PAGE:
I'm 100% with Matthew on this. I think TMWWD is perfectly produced and Richard was on his game big time. I do agree, at times, Richard can "overproduce" (a-la Make Believe It's Your First Time an almost everything he contracted Peter Knight to do), but this isn't one of them. I remember it well when it was on the charts and radio and it fit in magnificently...as Mathew S states " Summery, breezy, light early 80's pop feel..." Also, it was a great direction...finally... that the Carpenters were heading for the 80's. One of my favorite albums by our favorite duo.
 
There are times I want to knock Touch Me, and then I hear it again. It's really good! In fact, while I find much of the album a hit or miss collection, this one is probably the most hit-worthy, Top 40 friendly record on the whole album.
 
I agree with you all about Touch Me being a great fit for radio at that time. I wish it would have gone to top 10, but as Matthew said, 16 is not bad. I remember it being played quite a bit on local radio well into the mid 80's.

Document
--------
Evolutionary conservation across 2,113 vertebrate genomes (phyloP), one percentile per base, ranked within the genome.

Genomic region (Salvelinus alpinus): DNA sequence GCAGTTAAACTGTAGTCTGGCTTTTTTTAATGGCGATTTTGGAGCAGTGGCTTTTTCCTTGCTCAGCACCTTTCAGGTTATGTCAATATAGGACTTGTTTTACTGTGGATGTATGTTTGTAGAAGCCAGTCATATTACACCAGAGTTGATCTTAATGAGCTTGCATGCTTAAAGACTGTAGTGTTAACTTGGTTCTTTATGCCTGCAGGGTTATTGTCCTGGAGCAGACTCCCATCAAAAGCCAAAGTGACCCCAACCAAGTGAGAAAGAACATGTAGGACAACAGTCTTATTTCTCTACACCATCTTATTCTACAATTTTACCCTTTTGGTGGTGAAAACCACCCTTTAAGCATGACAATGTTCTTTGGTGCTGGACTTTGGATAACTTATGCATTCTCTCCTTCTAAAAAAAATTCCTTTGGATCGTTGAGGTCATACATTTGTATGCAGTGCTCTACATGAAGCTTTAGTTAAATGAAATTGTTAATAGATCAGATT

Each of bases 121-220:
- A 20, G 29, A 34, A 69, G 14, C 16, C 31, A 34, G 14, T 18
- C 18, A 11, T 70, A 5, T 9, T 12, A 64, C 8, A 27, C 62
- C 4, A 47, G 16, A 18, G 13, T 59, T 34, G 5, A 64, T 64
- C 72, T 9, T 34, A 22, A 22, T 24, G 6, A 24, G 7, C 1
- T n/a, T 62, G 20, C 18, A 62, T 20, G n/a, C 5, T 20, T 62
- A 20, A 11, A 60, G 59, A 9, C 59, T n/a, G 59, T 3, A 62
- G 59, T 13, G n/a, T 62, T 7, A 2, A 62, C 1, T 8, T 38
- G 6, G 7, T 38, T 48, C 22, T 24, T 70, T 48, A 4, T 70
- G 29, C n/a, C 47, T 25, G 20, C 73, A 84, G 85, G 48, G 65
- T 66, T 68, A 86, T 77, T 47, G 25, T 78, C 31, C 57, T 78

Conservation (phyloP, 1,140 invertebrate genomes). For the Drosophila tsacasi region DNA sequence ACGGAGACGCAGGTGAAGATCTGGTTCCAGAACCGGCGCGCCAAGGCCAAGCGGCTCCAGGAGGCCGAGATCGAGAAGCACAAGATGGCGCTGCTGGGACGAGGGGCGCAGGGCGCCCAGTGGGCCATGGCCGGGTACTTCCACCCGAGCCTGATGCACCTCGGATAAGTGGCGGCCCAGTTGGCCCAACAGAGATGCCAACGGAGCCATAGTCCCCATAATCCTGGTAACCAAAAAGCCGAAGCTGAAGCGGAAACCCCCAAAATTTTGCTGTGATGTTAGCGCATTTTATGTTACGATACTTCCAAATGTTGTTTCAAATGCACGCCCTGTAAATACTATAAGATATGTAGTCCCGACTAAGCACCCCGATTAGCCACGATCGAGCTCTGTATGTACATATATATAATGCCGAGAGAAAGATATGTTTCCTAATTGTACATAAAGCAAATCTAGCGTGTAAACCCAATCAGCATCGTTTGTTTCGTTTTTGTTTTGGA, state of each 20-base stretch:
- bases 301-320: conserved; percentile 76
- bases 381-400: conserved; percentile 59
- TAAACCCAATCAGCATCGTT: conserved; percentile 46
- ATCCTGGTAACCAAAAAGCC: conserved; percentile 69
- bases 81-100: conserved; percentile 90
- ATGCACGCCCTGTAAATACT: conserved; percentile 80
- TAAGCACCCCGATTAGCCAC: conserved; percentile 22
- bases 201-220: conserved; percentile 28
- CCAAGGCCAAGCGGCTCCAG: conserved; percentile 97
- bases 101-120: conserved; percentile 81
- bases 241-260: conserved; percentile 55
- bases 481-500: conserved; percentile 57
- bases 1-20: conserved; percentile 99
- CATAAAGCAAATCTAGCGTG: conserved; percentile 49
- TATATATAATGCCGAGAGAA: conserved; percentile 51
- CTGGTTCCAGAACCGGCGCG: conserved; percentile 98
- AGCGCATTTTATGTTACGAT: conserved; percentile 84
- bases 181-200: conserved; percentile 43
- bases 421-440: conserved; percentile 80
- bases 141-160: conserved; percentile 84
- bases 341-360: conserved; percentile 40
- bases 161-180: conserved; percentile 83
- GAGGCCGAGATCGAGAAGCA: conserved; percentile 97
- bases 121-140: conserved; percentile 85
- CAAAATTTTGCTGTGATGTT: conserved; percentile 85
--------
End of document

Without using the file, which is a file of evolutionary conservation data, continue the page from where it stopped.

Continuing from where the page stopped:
Because We Are In Love is such a beautiful performance from Karen. I wish somehow that it had different lyrics and was not connected to her wedding, as I realize that fact alone has made it so off-putting to so many, besides some of the lyrics being quite sappy. Sometimes I just listen to the opening verse and skip the rest. Her voice is so gorgeous. I pretend she's singing about life in general. 🙂
 
[SNIP]...as Mathew S states " Summery, breezy, light early 80's pop feel..."
As @Matthew S originally stated and you support, I also agree with this. I like the song. I do agree with others though who point to Karen's vocals as not carrying the same "magic" we expect. Our voices change as we age, but of course her disease was almost certainly at play here.